Directors should be aware that:
In an Explanatory Note on the Treasury’s website, the Federal Government has set out a list of 16 types of contracts that it proposes to exclude by regulation and is seeking feedback on the appropriateness of the contracts in that list.
Under the proposed new sections 415F and 451G, courts will also be able to make orders that for a period of time specified in the order (which period must not exceed the duration of the Automatic Stay), one or more rights under a contract may only be enforced with the leave of the Court or on terms imposed by the court (Stay Orders), if the court is satisfied that the relevant right:
merely because the company is under administration or subject to a s411 application or scheme of arrangement (as relevant). Courts will only be able to make Stay Orders on an application by the administrator or in the case of a scheme, if the application for the Stay Order is included in the section 411 application or (once the scheme is approved) made by the scheme administrator. We note that it is also possible for a court to make interim orders before deciding an application for a Stay Order.
While it is clear that Stay Orders may not be granted in respect of rights specifically carved out from the operation of the Automatic Stay (see discussion above), as there are no other limitations on the types of contractual rights which may be the subject of Stay Orders, it appears to be the drafters’ intention that Stay Orders will be able to be made in respect of a potentially broader range of contractual rights than the Automatic Stay. In this regard, we note the drafting note within the draft legislation which states that a Stay Order could be sought for example, in respect of a right to terminate for convenience.
If enacted, the stay provisions will commence the later of 1 January 2018 and the day after the bill receives Royal Assent and importantly, only apply to rights arising under contracts entered into after commencement.
It is disappointing to see that as presently drafted, the Automatic Stay (and thus the potential operation of Stay Orders) will not be permanent, unlike in the United States where under section 365(e)(1) of the Bankruptcy Code, ipso facto clauses are generally unenforceable at any time after bankruptcy proceedings have commenced. Once the Automatic Stay lapses, there is nothing to stop contractors exercising their ipso facto rights against a successfully restructured company (unless of course, their ipso facto rights can only be exercised whilst the relevant administration or scheme event is continuing or subsisting). In our view, the current drafting imposes a heavy burden on companies to ensure that relevant ipso facto clauses in contracts entered into after commencement can only be exercised while the administration or scheme subsists.
Of course, it may be that in the case of companies that enter into a DOCA as a result of the administration process, deed administrators develop a practice of applying for Extension Orders extending the operation of the Automatic Stay under the proposed new section 451E(3), so as to ensure relevant ipso facto clauses cannot be exercised by reference to the earlier appointment of an administrator whilst the company is in and after it emerges from, deed administration. However, in our view, this is a potentially expensive, time consuming and uncertain solution, and also imposes a significant burden on the courts. Our strong preference would be for the draft legislation to be amended such that the Automatic Stay (and thus the potential operation of Stay Orders) is permanent, at least in respect of companies that are successfully restructured via a scheme or a fully effectuated DOCA.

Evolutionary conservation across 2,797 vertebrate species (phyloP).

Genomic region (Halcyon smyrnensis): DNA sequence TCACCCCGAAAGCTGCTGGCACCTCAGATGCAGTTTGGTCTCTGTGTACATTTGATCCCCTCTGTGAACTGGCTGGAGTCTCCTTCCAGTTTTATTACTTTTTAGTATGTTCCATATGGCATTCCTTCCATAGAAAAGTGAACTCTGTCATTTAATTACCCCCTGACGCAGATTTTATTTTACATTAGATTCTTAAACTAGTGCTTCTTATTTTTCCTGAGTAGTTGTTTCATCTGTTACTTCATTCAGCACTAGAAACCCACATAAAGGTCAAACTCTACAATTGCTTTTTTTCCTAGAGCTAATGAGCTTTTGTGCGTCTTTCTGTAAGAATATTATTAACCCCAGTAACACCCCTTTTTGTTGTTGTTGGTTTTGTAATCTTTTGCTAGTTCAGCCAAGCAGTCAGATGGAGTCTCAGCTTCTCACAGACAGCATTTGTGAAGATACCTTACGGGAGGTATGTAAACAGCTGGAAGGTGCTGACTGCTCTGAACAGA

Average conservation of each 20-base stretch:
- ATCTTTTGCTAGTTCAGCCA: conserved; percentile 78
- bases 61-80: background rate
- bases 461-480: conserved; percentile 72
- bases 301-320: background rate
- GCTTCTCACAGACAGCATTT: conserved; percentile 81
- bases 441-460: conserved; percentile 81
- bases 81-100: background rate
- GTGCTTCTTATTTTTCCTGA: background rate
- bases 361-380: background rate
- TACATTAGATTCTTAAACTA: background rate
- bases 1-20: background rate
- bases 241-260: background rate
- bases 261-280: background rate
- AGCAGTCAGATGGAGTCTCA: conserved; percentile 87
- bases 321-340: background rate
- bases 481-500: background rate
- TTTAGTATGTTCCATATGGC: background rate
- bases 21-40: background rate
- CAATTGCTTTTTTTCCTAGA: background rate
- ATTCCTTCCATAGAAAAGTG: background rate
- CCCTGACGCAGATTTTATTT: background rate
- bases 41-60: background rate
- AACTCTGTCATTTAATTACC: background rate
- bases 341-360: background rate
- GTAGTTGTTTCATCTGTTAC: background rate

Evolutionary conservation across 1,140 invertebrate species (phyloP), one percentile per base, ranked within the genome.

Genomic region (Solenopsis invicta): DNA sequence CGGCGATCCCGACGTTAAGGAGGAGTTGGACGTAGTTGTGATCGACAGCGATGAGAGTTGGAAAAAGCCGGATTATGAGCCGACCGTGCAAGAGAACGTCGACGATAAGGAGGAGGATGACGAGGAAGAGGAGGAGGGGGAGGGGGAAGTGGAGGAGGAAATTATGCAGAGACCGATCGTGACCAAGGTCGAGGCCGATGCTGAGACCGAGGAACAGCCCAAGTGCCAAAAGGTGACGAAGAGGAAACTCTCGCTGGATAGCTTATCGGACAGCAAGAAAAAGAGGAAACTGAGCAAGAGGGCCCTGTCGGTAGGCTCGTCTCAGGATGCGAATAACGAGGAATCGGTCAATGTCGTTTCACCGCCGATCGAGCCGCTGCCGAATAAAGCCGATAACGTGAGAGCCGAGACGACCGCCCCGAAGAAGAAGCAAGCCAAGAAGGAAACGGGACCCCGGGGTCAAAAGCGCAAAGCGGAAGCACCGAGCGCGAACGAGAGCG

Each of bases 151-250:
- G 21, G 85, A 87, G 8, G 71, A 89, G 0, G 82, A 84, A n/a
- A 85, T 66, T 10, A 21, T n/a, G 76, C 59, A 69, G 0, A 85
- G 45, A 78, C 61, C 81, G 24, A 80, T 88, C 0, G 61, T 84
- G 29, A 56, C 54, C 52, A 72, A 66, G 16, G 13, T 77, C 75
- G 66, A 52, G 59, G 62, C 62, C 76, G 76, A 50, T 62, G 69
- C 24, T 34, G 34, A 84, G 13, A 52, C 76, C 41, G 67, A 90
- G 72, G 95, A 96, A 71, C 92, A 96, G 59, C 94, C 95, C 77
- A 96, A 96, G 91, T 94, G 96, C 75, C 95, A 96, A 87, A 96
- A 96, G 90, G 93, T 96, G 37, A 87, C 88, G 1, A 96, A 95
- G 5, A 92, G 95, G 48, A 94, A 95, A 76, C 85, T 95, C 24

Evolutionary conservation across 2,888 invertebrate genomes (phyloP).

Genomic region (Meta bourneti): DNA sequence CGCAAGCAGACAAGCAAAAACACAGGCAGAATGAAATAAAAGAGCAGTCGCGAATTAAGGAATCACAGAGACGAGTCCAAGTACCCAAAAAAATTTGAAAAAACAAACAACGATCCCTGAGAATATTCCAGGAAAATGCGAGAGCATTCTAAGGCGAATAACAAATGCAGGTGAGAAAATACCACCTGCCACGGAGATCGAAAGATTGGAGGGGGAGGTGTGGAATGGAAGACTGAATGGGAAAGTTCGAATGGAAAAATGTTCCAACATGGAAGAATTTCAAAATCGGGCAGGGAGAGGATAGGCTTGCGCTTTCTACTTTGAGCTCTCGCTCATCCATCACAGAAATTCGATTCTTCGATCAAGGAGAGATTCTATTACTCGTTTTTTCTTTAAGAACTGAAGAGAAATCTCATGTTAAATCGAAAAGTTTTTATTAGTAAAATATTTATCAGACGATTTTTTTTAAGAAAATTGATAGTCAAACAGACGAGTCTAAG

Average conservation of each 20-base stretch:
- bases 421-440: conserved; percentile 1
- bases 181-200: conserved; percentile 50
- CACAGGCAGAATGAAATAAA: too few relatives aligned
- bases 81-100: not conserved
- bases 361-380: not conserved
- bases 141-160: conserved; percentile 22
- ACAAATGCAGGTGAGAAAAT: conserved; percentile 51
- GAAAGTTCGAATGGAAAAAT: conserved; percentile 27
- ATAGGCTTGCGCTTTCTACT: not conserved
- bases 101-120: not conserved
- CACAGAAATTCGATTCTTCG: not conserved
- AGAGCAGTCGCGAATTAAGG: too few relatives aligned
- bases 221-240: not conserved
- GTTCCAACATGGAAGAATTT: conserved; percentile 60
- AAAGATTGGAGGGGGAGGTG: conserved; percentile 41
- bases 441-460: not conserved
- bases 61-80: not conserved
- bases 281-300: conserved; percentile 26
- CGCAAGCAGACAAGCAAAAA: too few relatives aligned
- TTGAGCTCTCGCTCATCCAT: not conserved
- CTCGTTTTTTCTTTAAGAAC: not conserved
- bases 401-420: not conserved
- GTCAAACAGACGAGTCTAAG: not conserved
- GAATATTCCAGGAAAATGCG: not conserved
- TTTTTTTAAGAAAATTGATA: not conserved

It is also puzzling why under the proposed new section 451E(2)(b), the legislation’s drafters appear to be insisting that Extension Orders can only be applied for “within 7 days after” a DOCA is executed, whereas section 444F Orders (which are a prerequisite for an Extension Order) can be applied for by administrators (after the second creditors’ meeting until the DOCA is executed) and deed administrators (after the DOCA is executed). In our view it would make sense for administrators and deed administrators (as relevant) to be able to apply for Extension Orders and section 444F Orders in a single application after the second creditors meeting. We note this appears to be the intention of section 451E(3)(c), notwithstanding the reference to “after” in section 451E(2)(b).
In our view, further consideration should also be given to merits of extending the:
Public submissions on the draft legislation are due 24 April 2017. Gilbert + Tobin will provide further updates as the legislation is finalised.
If you would like further information, please don’t hesitate to contact us.
 Note that Extension Orders are only available if an order under s444F Corporations Act is already in force for the benefit of the company and the court is satisfied that it is appropriate in the interests of justice for the automatic stay to be extended. Under section 444F, once a company’s creditors have resolved that a company enters into a DOCA, the administrator (until such time as the DOCA is executed) or the deed administrator (once the DOCA is executed) can apply for orders limiting the rights of secured creditors or owners or lessors, such that (a) a secured creditor of the company cannot realise or otherwise deal with its security interest, except as permitted by the order; and (b) an owner or lessor of property used or occupied by or in the possession of the company, cannot take possession of the property or otherwise recover it.
 See Footnote 1